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Federal Grand Jury probe may focus on EPA Superfund, BCA involvement

By Bill Britt
Alabama Political Reporter

The presence of a Federal Grand Jury meeting at the Vance Federal Building in Birmingham was revealed through tweets from al.com’s John Archibald and Kyle Whitmire. The duo also stated on Twitter that State Sen. J.T. “Jabo” Waggoner (R-Vestavia Hills) testified before the panel for around two hours. While the nature of the Federal probe isn’t clear, it is believed to have some connection to the Birmingham Water Works, the 35th Avenue Superfund site, and other Federal grant money flowing into the Magic City and surrounding county. There is also a focus on the Business Council of Alabama’s (BCA) role in a joint resolutions opposing the Superfund site.

The Water Works is also believed to be under investigation by the Attorney General’s Special Prosecutors.

According to EPA records, “The 35th Avenue site is located in a mixed industrial and residential area of Birmingham within the area historically known as North Birmingham. The site consists of an area of lead, arsenic, and benzo(a)pyrene (BaP)-contaminated soil from multiple possible sources, including, nearby facility smoke stack emissions, and coke oven battery emissions, as well as from possible flooding along Five Mile Creek, that have become intermingled over many decades of releases to the area.”

The Federal probe reportedly has focused on an Op-Ed by BCA CEO Billy Canary published in altoday.com on June 8, 2015.

“It is obvious that the EPA is seeking to revitalize urban neighborhoods surrounding Birmingham’s 35th Avenue Superfund site by using dollars that are hijacked from the targeted industries, which seems to be less about environmental mitigation and more about engaging in a social engineering experiment,” wrote Canary.

Referring to the 2015, SJR97 Canary wrote, “The Alabama Legislature took an important step toward reining in a rogue federal department this week when it approved a joint resolution opposing certain anti-business activities of the Environmental Protection Agency in Alabama.”

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The question at hand is what role did BCA and Canary play in protecting the companies he claims the EPA “hijacked” money from for “a social engineering experiment.”

This is not the first time Canary has landed BCA’s actions in a middle of a criminal investigation. Last year, Canary and other BCA Board Members were key witnesses during the criminal trial of disgraced former Speaker Mike Hubbard, who was convicted on 12 felony counts of public corruption.

Canary’s opposition to the Superfund may require him to testify as to whose bidding he was doing when he stated, “The members of the Alabama Legislature, who are focused on job creation, industrial recruitment, and creating a positive business environment, understand the innate unfairness of the EPA’s stance, which is why the joint resolution resulted.”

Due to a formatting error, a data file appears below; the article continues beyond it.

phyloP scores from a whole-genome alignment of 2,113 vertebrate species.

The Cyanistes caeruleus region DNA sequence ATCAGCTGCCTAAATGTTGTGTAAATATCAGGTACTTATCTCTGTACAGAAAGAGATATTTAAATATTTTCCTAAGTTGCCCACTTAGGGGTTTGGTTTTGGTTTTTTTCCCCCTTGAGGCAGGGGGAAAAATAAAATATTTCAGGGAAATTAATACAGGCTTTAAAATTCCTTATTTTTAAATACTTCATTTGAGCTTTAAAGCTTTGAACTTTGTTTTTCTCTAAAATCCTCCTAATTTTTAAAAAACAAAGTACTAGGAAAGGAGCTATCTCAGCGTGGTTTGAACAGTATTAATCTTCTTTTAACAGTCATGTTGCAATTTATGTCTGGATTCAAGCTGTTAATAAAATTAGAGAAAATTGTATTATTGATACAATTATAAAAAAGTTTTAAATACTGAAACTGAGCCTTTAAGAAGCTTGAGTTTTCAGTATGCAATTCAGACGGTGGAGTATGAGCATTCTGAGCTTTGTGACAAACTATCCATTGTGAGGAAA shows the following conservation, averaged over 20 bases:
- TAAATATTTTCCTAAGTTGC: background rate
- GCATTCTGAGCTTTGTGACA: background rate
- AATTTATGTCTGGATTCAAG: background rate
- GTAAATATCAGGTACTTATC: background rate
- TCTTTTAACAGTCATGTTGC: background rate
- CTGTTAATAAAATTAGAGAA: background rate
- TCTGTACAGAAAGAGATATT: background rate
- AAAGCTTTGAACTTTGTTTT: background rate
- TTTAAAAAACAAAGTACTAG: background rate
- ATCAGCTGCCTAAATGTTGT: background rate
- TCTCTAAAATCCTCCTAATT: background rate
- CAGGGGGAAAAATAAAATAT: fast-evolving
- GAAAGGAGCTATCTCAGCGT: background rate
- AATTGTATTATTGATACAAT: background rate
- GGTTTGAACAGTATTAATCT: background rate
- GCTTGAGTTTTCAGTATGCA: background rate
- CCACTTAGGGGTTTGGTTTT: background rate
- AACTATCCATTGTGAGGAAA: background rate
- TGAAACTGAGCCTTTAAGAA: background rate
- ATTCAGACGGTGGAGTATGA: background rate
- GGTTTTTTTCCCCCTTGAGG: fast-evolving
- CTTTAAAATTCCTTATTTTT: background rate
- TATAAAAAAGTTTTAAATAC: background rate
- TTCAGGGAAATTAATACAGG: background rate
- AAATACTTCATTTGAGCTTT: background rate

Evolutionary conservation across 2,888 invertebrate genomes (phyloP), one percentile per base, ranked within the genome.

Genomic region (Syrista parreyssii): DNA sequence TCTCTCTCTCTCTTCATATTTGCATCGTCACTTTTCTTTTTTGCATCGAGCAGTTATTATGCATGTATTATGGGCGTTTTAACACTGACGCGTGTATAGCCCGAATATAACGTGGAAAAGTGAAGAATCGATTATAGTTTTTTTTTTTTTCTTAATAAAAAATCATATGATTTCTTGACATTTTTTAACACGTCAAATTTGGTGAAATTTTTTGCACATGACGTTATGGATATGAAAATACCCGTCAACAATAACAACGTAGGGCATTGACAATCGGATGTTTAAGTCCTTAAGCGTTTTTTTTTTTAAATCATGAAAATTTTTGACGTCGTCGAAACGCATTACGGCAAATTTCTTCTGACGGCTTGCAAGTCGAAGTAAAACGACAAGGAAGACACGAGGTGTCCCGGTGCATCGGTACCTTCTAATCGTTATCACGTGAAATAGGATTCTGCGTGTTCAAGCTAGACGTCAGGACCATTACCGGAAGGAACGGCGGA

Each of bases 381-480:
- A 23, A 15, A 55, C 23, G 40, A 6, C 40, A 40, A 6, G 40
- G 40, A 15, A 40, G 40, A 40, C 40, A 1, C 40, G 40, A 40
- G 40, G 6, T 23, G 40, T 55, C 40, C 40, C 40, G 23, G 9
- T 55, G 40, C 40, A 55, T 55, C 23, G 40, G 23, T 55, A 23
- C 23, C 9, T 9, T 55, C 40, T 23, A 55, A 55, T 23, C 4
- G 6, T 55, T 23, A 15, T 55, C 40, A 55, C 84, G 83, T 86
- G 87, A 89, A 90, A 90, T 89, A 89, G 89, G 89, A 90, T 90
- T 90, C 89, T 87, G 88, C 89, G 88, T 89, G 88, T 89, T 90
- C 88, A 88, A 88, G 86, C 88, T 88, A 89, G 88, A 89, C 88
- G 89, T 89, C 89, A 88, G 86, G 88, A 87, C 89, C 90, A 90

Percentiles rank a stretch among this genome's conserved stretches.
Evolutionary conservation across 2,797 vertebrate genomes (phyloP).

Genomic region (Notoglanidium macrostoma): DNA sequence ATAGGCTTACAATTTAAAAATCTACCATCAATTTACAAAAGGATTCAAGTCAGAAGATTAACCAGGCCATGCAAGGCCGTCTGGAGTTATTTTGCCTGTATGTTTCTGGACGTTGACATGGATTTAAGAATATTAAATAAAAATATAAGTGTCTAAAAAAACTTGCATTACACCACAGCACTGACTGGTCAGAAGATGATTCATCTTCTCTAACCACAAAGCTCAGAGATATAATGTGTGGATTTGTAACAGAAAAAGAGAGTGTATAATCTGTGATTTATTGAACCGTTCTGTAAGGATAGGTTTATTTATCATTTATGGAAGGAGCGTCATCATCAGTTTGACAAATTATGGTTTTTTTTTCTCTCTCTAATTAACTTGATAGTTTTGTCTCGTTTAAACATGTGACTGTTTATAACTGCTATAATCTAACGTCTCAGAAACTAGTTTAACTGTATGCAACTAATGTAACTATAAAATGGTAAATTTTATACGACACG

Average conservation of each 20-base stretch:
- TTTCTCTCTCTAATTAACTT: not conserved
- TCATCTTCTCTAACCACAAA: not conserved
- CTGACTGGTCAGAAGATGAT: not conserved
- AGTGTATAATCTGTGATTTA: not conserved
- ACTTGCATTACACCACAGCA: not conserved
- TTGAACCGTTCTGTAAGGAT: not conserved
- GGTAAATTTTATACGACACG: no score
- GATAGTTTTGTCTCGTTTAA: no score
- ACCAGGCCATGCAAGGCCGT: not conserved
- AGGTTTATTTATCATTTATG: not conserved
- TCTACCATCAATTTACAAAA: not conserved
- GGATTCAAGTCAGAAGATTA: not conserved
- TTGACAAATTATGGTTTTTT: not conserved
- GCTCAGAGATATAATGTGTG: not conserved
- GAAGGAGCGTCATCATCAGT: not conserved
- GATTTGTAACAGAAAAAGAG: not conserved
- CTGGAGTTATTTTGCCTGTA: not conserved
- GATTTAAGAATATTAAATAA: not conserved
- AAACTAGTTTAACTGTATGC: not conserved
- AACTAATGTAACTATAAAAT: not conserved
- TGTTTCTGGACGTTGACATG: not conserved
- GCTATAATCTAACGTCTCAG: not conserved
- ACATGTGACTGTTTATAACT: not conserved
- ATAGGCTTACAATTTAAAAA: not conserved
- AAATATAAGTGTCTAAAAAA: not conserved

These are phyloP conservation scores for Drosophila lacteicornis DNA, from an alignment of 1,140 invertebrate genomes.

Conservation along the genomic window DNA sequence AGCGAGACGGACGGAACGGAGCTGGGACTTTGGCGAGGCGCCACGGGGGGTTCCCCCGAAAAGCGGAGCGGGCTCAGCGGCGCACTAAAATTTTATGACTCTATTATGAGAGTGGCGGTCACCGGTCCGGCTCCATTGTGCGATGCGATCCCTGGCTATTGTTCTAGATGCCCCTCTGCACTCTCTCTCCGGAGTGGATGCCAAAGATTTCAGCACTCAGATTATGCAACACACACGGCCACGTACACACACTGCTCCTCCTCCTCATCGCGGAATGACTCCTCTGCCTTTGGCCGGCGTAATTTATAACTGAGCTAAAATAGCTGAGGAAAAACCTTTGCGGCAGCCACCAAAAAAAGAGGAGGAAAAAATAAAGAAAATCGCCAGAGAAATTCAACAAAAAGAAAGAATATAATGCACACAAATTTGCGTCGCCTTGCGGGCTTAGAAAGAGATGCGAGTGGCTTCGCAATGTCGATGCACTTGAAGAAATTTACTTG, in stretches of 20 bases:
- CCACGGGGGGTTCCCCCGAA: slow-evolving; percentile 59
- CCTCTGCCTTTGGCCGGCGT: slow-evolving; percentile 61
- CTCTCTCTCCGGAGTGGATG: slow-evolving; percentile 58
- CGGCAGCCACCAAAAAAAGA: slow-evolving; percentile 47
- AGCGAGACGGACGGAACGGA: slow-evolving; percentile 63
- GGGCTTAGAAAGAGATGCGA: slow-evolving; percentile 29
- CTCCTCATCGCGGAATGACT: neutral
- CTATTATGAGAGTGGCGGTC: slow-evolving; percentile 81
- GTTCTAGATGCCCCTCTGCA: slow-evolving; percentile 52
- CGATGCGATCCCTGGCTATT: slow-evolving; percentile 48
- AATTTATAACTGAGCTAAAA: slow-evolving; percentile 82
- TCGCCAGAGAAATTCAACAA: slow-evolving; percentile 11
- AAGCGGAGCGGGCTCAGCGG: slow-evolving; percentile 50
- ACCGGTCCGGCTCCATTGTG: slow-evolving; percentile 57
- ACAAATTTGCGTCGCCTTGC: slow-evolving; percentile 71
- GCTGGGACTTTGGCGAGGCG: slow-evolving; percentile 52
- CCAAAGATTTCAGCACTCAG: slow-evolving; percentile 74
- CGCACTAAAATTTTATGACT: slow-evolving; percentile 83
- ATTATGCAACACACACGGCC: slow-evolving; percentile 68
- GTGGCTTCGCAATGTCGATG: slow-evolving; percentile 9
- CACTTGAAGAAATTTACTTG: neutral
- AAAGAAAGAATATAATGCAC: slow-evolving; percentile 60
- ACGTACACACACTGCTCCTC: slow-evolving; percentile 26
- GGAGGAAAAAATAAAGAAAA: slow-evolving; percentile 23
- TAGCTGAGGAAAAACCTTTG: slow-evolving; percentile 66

The Superfund program, according to the EPA, has conducted residential soil sampling at over 1,000 properties in the 35th Avenue study area. Of the properties sampled, nearly 400 are contaminated above the Superfund Removal Management Levels (RML).

The original order from 2013 cited several potential sources of soil contamination, which includes polynuclear aromatic hydrocarbons (PAHs) arsenic and lead.

This area is part of Birmingham City Council District 4, represented by William Parker who was appointed in 2013 to fulfill the remainder his mother’s term after her death. He won election to a full term in 2014.

In December 2014, the Birmingham City Council approved $232,000 of funding that Parker requested. The contracts include a $100,000 law firm renewal and four outside consultants, totaling $132,000 as reported by al.com.

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According to a 2015 EPA memorandum, the cost of clean-up and removal was nearly $9 million.

In May 2016, an EPA redevelopment grant of $400,000 was awarded to neighborhoods within the 35th Avenue Superfund site, such as Collegeville, Harriman Park, and Fairmont.

Although inconclusive, those close to the situation believe the EPA Superfund grants are a part of the Federal probe in Birmingham. Speaking on background, these reliable sources with knowledge of events surrounding Waggoner’s appearance before the Grand Jury said, that the long-serving State Senator was not a “Target” of the Federal investigation.

During a Federal criminal investigation, people are put into three categories: witness, subject, and target. If an individual is labeled as a target, that means Law Enforcement agents and the prosecutor think that person has done something illegal. State investigations are not required to categorize people under investigation as targets.

In the history of Alabama, Senator Waggoner has the longest record of service, of any Legislator from Jefferson County. He could not be reached for comment. Those with knowledge of events surrounding the investigation say Waggoner has no connection to the 35th Street EPA project.

Canary’s name is linked to the investigation, which should give the power players in this State a reason to rethink who they choose to be their messenger in the future.

 

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Bill Britt
Written By

Bill Britt is editor-in-chief at the Alabama Political Reporter and host of The Voice of Alabama Politics. You can email him at [email protected] or follow him on Twitter.

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